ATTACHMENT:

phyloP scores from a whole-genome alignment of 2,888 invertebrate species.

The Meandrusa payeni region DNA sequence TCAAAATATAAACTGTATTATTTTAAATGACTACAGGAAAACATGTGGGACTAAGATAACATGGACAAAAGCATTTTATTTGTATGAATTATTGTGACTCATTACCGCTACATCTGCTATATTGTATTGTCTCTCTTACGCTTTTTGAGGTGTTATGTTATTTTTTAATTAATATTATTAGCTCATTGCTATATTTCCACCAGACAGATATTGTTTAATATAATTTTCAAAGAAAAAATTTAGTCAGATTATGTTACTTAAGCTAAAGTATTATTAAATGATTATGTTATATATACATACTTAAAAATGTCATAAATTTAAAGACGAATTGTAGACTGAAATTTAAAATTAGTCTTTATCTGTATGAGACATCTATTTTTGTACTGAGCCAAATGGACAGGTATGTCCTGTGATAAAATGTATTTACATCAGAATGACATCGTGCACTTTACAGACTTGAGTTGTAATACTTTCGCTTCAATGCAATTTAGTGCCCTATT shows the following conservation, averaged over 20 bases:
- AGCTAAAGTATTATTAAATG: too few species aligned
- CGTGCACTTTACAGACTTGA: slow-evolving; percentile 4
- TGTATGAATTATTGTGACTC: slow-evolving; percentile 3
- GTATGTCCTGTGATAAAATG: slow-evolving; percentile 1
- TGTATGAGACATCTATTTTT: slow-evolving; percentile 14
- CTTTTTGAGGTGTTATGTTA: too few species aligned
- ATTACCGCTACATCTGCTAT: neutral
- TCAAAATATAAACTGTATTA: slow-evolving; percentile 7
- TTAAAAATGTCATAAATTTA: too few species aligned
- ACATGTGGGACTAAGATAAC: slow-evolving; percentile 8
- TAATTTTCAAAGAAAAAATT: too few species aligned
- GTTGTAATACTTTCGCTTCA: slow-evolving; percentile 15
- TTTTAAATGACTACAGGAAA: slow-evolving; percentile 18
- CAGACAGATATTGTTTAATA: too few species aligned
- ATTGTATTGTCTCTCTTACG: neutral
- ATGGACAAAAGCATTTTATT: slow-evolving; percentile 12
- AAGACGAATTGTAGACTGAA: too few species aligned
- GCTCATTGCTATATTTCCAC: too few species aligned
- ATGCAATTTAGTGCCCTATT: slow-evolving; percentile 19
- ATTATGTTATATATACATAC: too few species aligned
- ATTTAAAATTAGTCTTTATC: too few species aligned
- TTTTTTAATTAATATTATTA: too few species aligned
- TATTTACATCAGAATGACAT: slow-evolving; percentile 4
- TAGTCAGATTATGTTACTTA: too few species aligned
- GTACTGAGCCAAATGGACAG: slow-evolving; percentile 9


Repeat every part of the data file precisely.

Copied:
phyloP scores from a whole-genome alignment of 2,888 invertebrate species.

The Meandrusa payeni region DNA sequence TCAAAATATAAACTGTATTATTTTAAATGACTACAGGAAAACATGTGGGACTAAGATAACATGGACAAAAGCATTTTATTTGTATGAATTATTGTGACTCATTACCGCTACATCTGCTATATTGTATTGTCTCTCTTACGCTTTTTGAGGTGTTATGTTATTTTTTAATTAATATTATTAGCTCATTGCTATATTTCCACCAGACAGATATTGTTTAATATAATTTTCAAAGAAAAAATTTAGTCAGATTATGTTACTTAAGCTAAAGTATTATTAAATGATTATGTTATATATACATACTTAAAAATGTCATAAATTTAAAGACGAATTGTAGACTGAAATTTAAAATTAGTCTTTATCTGTATGAGACATCTATTTTTGTACTGAGCCAAATGGACAGGTATGTCCTGTGATAAAATGTATTTACATCAGAATGACATCGTGCACTTTACAGACTTGAGTTGTAATACTTTCGCTTCAATGCAATTTAGTGCCCTATT shows the following conservation, averaged over 20 bases:
- AGCTAAAGTATTATTAAATG: too few species aligned
- CGTGCACTTTACAGACTTGA: slow-evolving; percentile 4
- TGTATGAATTATTGTGACTC: slow-evolving; percentile 3
- GTATGTCCTGTGATAAAATG: slow-evolving; percentile 1
- TGTATGAGACATCTATTTTT: slow-evolving; percentile 14
- CTTTTTGAGGTGTTATGTTA: too few species aligned
- ATTACCGCTACATCTGCTAT: neutral
- TCAAAATATAAACTGTATTA: slow-evolving; percentile 7
- TTAAAAATGTCATAAATTTA: too few species aligned
- ACATGTGGGACTAAGATAAC: slow-evolving; percentile 8
- TAATTTTCAAAGAAAAAATT: too few species aligned
- GTTGTAATACTTTCGCTTCA: slow-evolving; percentile 15
- TTTTAAATGACTACAGGAAA: slow-evolving; percentile 18
- CAGACAGATATTGTTTAATA: too few species aligned
- ATTGTATTGTCTCTCTTACG: neutral
- ATGGACAAAAGCATTTTATT: slow-evolving; percentile 12
- AAGACGAATTGTAGACTGAA: too few species aligned
- GCTCATTGCTATATTTCCAC: too few species aligned
- ATGCAATTTAGTGCCCTATT: slow-evolving; percentile 19
- ATTATGTTATATATACATAC: too few species aligned
- ATTTAAAATTAGTCTTTATC: too few species aligned
- TTTTTTAATTAATATTATTA: too few species aligned
- TATTTACATCAGAATGACAT: slow-evolving; percentile 4
- TAGTCAGATTATGTTACTTA: too few species aligned
- GTACTGAGCCAAATGGACAG: slow-evolving; percentile 9